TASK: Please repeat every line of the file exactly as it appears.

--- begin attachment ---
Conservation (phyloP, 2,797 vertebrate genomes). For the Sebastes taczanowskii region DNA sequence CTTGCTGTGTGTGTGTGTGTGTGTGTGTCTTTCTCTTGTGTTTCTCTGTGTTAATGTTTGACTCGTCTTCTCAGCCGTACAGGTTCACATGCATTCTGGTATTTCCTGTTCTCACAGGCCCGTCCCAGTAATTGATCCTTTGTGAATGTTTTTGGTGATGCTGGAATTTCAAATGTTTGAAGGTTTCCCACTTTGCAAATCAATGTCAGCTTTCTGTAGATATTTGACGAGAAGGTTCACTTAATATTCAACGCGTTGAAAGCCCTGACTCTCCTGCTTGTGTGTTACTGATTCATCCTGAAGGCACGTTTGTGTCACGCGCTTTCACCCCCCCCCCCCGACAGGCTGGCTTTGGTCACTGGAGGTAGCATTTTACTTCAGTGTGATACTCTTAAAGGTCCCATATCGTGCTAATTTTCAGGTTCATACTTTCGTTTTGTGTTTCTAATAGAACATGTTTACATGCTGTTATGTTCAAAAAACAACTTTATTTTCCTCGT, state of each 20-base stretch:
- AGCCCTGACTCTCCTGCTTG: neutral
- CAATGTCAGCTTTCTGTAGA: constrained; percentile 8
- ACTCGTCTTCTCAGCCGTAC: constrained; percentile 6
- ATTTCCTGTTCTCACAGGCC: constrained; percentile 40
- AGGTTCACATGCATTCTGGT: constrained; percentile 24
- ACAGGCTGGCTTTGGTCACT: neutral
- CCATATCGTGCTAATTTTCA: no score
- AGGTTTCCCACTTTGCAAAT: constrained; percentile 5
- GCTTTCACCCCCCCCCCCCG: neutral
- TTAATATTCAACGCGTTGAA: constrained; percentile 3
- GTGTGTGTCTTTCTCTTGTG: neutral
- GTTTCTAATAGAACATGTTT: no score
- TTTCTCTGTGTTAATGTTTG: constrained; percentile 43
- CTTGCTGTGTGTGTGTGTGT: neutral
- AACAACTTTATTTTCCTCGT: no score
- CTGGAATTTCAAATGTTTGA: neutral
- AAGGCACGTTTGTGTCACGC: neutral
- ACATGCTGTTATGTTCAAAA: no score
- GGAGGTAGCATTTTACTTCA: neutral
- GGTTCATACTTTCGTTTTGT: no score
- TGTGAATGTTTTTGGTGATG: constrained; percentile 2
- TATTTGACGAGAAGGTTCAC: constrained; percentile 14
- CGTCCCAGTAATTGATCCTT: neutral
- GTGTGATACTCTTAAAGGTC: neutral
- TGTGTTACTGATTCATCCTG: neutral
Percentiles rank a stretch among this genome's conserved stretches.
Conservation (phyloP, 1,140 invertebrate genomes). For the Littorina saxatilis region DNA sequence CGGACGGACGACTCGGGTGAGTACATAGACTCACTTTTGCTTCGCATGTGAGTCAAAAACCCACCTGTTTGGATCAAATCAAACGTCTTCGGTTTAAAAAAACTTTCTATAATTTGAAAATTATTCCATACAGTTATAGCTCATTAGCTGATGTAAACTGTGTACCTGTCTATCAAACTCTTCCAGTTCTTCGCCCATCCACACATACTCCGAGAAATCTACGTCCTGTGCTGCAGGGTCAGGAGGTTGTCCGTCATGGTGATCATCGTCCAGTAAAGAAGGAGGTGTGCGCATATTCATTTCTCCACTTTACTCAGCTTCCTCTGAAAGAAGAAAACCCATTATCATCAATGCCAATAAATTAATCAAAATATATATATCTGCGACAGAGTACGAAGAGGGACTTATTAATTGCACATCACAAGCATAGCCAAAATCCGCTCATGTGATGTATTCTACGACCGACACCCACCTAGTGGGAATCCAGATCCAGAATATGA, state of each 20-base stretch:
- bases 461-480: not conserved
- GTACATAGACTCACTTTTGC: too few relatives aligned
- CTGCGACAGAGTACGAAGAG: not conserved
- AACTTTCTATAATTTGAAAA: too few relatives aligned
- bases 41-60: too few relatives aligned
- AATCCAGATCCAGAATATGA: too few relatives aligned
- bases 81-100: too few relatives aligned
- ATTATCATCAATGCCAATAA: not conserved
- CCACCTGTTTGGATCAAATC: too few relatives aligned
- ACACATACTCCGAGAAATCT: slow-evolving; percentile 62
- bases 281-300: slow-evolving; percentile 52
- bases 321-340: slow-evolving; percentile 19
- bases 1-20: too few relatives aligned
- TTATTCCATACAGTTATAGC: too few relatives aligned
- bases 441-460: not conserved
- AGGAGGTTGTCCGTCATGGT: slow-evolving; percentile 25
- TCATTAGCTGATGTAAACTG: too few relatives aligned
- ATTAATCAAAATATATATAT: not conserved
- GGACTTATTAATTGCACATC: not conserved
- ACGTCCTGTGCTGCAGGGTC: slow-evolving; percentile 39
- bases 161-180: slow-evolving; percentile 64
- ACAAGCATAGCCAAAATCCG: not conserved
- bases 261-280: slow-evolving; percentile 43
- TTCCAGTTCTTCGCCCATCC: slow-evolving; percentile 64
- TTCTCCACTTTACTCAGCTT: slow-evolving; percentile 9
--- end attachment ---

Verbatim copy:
Conservation (phyloP, 2,797 vertebrate genomes). For the Sebastes taczanowskii region DNA sequence CTTGCTGTGTGTGTGTGTGTGTGTGTGTCTTTCTCTTGTGTTTCTCTGTGTTAATGTTTGACTCGTCTTCTCAGCCGTACAGGTTCACATGCATTCTGGTATTTCCTGTTCTCACAGGCCCGTCCCAGTAATTGATCCTTTGTGAATGTTTTTGGTGATGCTGGAATTTCAAATGTTTGAAGGTTTCCCACTTTGCAAATCAATGTCAGCTTTCTGTAGATATTTGACGAGAAGGTTCACTTAATATTCAACGCGTTGAAAGCCCTGACTCTCCTGCTTGTGTGTTACTGATTCATCCTGAAGGCACGTTTGTGTCACGCGCTTTCACCCCCCCCCCCCGACAGGCTGGCTTTGGTCACTGGAGGTAGCATTTTACTTCAGTGTGATACTCTTAAAGGTCCCATATCGTGCTAATTTTCAGGTTCATACTTTCGTTTTGTGTTTCTAATAGAACATGTTTACATGCTGTTATGTTCAAAAAACAACTTTATTTTCCTCGT, state of each 20-base stretch:
- AGCCCTGACTCTCCTGCTTG: neutral
- CAATGTCAGCTTTCTGTAGA: constrained; percentile 8
- ACTCGTCTTCTCAGCCGTAC: constrained; percentile 6
- ATTTCCTGTTCTCACAGGCC: constrained; percentile 40
- AGGTTCACATGCATTCTGGT: constrained; percentile 24
- ACAGGCTGGCTTTGGTCACT: neutral
- CCATATCGTGCTAATTTTCA: no score
- AGGTTTCCCACTTTGCAAAT: constrained; percentile 5
- GCTTTCACCCCCCCCCCCCG: neutral
- TTAATATTCAACGCGTTGAA: constrained; percentile 3
- GTGTGTGTCTTTCTCTTGTG: neutral
- GTTTCTAATAGAACATGTTT: no score
- TTTCTCTGTGTTAATGTTTG: constrained; percentile 43
- CTTGCTGTGTGTGTGTGTGT: neutral
- AACAACTTTATTTTCCTCGT: no score
- CTGGAATTTCAAATGTTTGA: neutral
- AAGGCACGTTTGTGTCACGC: neutral
- ACATGCTGTTATGTTCAAAA: no score
- GGAGGTAGCATTTTACTTCA: neutral
- GGTTCATACTTTCGTTTTGT: no score
- TGTGAATGTTTTTGGTGATG: constrained; percentile 2
- TATTTGACGAGAAGGTTCAC: constrained; percentile 14
- CGTCCCAGTAATTGATCCTT: neutral
- GTGTGATACTCTTAAAGGTC: neutral
- TGTGTTACTGATTCATCCTG: neutral
Percentiles rank a stretch among this genome's conserved stretches.
Conservation (phyloP, 1,140 invertebrate genomes). For the Littorina saxatilis region DNA sequence CGGACGGACGACTCGGGTGAGTACATAGACTCACTTTTGCTTCGCATGTGAGTCAAAAACCCACCTGTTTGGATCAAATCAAACGTCTTCGGTTTAAAAAAACTTTCTATAATTTGAAAATTATTCCATACAGTTATAGCTCATTAGCTGATGTAAACTGTGTACCTGTCTATCAAACTCTTCCAGTTCTTCGCCCATCCACACATACTCCGAGAAATCTACGTCCTGTGCTGCAGGGTCAGGAGGTTGTCCGTCATGGTGATCATCGTCCAGTAAAGAAGGAGGTGTGCGCATATTCATTTCTCCACTTTACTCAGCTTCCTCTGAAAGAAGAAAACCCATTATCATCAATGCCAATAAATTAATCAAAATATATATATCTGCGACAGAGTACGAAGAGGGACTTATTAATTGCACATCACAAGCATAGCCAAAATCCGCTCATGTGATGTATTCTACGACCGACACCCACCTAGTGGGAATCCAGATCCAGAATATGA, state of each 20-base stretch:
- bases 461-480: not conserved
- GTACATAGACTCACTTTTGC: too few relatives aligned
- CTGCGACAGAGTACGAAGAG: not conserved
- AACTTTCTATAATTTGAAAA: too few relatives aligned
- bases 41-60: too few relatives aligned
- AATCCAGATCCAGAATATGA: too few relatives aligned
- bases 81-100: too few relatives aligned
- ATTATCATCAATGCCAATAA: not conserved
- CCACCTGTTTGGATCAAATC: too few relatives aligned
- ACACATACTCCGAGAAATCT: slow-evolving; percentile 62
- bases 281-300: slow-evolving; percentile 52
- bases 321-340: slow-evolving; percentile 19
- bases 1-20: too few relatives aligned
- TTATTCCATACAGTTATAGC: too few relatives aligned
- bases 441-460: not conserved
- AGGAGGTTGTCCGTCATGGT: slow-evolving; percentile 25
- TCATTAGCTGATGTAAACTG: too few relatives aligned
- ATTAATCAAAATATATATAT: not conserved
- GGACTTATTAATTGCACATC: not conserved
- ACGTCCTGTGCTGCAGGGTC: slow-evolving; percentile 39
- bases 161-180: slow-evolving; percentile 64
- ACAAGCATAGCCAAAATCCG: not conserved
- bases 261-280: slow-evolving; percentile 43
- TTCCAGTTCTTCGCCCATCC: slow-evolving; percentile 64
- TTCTCCACTTTACTCAGCTT: slow-evolving; percentile 9